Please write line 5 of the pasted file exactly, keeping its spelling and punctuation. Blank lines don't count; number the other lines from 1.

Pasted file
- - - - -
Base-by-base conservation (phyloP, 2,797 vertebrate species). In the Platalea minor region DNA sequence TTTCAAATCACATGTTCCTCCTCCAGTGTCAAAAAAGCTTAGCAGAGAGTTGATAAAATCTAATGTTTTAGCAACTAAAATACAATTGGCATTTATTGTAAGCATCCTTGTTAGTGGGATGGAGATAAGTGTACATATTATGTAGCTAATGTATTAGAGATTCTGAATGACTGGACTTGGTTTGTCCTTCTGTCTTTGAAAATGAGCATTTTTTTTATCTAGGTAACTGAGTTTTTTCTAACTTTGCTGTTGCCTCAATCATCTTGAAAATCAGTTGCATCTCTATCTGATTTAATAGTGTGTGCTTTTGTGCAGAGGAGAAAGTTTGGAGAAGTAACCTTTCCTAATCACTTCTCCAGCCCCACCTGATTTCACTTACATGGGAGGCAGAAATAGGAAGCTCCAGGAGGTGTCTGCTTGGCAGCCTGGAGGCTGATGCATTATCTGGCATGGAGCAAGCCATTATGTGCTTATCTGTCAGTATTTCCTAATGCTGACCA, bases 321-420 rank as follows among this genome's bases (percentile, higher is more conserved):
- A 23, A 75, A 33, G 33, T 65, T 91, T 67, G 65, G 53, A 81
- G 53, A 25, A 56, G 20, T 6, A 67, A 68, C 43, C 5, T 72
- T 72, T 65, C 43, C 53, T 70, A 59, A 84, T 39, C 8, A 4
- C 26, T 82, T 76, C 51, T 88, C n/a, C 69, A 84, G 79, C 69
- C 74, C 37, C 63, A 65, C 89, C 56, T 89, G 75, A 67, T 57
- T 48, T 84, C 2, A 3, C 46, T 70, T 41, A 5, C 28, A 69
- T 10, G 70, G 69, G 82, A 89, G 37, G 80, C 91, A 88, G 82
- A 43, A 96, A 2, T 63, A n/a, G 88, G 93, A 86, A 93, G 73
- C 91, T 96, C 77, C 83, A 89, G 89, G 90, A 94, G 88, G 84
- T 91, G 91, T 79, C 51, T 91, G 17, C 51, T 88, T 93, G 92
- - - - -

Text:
- C 26, T 82, T 76, C 51, T 88, C n/a, C 69, A 84, G 79, C 69